Photoshop job by Christian Testanier, with original Carson Mansion photo from Wikipedia.

This just in: The housing market in Humboldt County is tough.

That won’t come as news to anyone who’s recently tried to find a place in student-rich Arcata, Green Rushed Garberville or even the county seat, Eureka. But now there’s a study to back up the gripes. According to real estate information company RealtyTrac, our local rental market is among the least affordable in the country, when measured as a percentage of the median household income. And the home-buying market is not much better.

Humboldt County lands at No. 33 on a list of 504 counties ranked by affordability — least to most, that is — which puts us in the bottom 7 percent nationwide. The RealtyTrac study [click here for the results in Excel spreadsheet form] calculates that in the coming year it will take 51.1 percent of the median household income locally to cover rent on a median-priced three-bedroom house. The national average is 37 percent, the company reports.

If you buy a house, you’re in roughly the same position. The monthly mortgage payment on a median-priced home last year would eat up 50.2 percent of the median household income, according to data compiled from the U.S. Department of Housing and Urban Development (HUD). So whether you’re renting or buying, in Humboldt County you’re likely to spend more than half your income on housing. See the interactive map below: 

Humboldt State University Economics Professor Erick Eschker has long tracked Humboldt County’s rental market. In fact, comparing rents to home values allowed Eschker to predict the bursting of the local housing bubble back in 2007, a prophesy that caused much indignation and incredulity among local real estate professionals as well as the editorial board of the defunct Eureka Reporter.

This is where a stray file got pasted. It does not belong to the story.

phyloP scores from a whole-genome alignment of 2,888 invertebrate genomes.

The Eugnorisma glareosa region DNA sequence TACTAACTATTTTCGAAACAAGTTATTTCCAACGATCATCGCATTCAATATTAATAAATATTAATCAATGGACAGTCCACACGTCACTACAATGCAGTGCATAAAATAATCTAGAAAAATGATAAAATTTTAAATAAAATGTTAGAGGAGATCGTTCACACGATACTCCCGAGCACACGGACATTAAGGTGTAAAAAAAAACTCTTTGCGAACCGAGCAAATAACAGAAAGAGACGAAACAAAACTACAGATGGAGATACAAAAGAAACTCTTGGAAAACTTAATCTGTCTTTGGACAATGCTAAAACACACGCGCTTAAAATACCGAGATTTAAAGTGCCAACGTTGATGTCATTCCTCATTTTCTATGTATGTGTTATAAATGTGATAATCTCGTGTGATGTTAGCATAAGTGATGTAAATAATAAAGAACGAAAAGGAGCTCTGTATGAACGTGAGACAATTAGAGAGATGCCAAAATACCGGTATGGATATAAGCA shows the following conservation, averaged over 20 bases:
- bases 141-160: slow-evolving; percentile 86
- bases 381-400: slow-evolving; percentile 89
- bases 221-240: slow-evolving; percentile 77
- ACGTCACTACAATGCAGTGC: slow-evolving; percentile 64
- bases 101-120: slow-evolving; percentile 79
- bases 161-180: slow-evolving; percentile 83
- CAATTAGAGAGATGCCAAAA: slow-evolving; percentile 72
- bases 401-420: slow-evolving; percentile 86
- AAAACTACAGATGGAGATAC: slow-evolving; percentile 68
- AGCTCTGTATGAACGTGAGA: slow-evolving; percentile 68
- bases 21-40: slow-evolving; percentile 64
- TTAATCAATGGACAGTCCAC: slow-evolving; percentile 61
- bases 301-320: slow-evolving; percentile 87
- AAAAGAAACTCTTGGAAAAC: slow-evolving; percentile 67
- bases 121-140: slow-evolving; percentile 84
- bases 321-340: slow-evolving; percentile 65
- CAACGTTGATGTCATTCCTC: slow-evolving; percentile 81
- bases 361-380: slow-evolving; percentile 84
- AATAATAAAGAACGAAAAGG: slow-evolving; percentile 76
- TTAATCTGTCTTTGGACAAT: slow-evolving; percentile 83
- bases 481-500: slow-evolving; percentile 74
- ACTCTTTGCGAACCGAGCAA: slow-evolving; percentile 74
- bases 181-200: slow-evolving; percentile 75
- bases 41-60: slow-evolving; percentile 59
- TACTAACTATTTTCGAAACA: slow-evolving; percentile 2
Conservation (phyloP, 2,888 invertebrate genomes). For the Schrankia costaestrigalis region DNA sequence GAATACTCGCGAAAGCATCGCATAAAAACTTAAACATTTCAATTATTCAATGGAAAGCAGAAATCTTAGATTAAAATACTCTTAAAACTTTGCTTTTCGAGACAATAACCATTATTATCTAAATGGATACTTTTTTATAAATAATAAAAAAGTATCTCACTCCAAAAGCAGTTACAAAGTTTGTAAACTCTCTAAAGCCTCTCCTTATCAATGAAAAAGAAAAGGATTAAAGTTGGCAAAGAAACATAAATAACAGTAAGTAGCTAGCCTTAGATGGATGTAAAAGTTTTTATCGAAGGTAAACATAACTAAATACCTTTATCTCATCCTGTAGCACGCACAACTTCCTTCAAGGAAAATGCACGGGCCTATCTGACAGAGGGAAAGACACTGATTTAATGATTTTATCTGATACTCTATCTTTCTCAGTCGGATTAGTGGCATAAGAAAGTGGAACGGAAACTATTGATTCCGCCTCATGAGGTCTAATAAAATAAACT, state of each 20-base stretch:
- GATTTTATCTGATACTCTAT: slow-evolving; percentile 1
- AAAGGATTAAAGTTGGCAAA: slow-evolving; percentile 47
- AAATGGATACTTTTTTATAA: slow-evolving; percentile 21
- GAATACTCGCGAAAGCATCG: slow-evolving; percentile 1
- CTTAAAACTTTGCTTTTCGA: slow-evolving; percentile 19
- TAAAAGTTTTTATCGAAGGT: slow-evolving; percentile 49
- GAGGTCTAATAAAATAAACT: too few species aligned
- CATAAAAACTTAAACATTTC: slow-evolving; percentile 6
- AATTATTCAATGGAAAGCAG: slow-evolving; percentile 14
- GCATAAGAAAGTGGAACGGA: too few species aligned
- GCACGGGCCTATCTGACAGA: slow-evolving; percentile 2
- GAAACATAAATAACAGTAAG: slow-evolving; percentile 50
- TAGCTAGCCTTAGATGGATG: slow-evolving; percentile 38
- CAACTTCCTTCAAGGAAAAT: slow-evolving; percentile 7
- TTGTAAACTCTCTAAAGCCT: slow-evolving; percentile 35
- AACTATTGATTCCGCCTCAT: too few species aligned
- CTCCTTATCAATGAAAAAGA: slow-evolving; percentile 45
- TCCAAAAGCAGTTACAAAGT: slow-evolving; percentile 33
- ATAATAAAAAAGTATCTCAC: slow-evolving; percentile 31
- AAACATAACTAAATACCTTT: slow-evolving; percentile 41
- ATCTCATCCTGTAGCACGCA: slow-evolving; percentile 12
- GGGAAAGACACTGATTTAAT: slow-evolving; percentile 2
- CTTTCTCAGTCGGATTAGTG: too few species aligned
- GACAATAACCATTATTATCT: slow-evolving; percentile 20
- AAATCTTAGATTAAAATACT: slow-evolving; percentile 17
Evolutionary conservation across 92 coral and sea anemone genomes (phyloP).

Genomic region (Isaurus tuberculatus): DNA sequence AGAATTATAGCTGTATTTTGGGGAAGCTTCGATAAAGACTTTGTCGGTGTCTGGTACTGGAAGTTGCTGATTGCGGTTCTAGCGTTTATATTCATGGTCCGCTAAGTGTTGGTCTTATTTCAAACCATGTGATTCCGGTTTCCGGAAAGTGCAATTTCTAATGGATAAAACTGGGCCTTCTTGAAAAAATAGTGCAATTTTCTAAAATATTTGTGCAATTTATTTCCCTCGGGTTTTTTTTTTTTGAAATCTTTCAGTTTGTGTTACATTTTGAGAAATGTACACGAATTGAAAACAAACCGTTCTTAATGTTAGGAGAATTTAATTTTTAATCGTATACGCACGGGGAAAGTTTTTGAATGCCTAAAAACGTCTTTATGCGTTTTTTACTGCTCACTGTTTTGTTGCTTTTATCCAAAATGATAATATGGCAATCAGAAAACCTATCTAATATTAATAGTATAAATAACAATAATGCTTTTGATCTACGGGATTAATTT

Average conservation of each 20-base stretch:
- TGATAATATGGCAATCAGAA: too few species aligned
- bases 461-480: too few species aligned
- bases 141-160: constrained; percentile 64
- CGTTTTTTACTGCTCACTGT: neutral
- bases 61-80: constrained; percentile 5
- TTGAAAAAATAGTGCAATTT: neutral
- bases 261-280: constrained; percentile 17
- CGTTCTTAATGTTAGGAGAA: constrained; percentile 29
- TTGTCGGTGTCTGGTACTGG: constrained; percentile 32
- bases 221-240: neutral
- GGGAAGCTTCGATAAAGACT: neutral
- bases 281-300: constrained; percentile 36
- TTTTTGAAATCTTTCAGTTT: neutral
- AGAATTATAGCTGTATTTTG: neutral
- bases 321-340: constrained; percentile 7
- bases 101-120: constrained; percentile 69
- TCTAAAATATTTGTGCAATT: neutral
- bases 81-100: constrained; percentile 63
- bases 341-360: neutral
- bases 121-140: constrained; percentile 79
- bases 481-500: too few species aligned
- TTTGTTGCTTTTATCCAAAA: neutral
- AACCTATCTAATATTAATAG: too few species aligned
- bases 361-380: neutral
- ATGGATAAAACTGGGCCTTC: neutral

The latest issue of the Humboldt Economic Index, of which Eschker remains the director, reports that the average monthly rent on two-, three- and four-bedroom houses advertised in the Times-Standard last month was $1,605. 

Of course, it should be noted that Humboldt County likely has a, ahem, high degree of unreported income from our gray- and black-market exploits, but for those who aren’t closely tied to the weed industry that fact only exacerbates the challenge of finding reasonably priced housing.

In compiling its data, RealtyTrac relied on information from HUD, the Bureau of Labor Statistics and the U.S. Census Bureau. The company’s big takeaway, expressed in the headline of the post, is that it’s more affordable to buy a home than it is to rent one in 58 percent of U.S. markets. Meanwhile, both rents and home prices are on the rise. A quote from the post:

“Renters in 2016 will be caught between a bit of a rock and a hard place, with rents becoming less affordable as they rise faster than wages, but home prices rising even faster than rents,” said Daren Blomquist, vice president at RealtyTrac. “In markets where home prices are still relatively affordable, 2016 may be a good time for some renters to take the plunge into homeownership before rising prices and possibly rising interest rates make it increasingly tougher to afford to buy a home.”

A few other interesting tidbits from the RealtyTrac study:

  • The median home price in Humboldt County rose 8 percent between the third quarter of 2014 and the third quarter of 2015, landing at $245,000.
  • The average weekly wage, meanwhile, rose only 2.5 percent between the second quarter of 2014 and the second quarter of 2015, when it was $702.
  • An influx of millennials (defined as anyone born between 1979 and 1993) has been tied to decreasing rental prices. In Humboldt County, unfortunately, we saw a 3.5 percent drop in our population’s percentage of millennials between 2008 and 2013. We need more young people.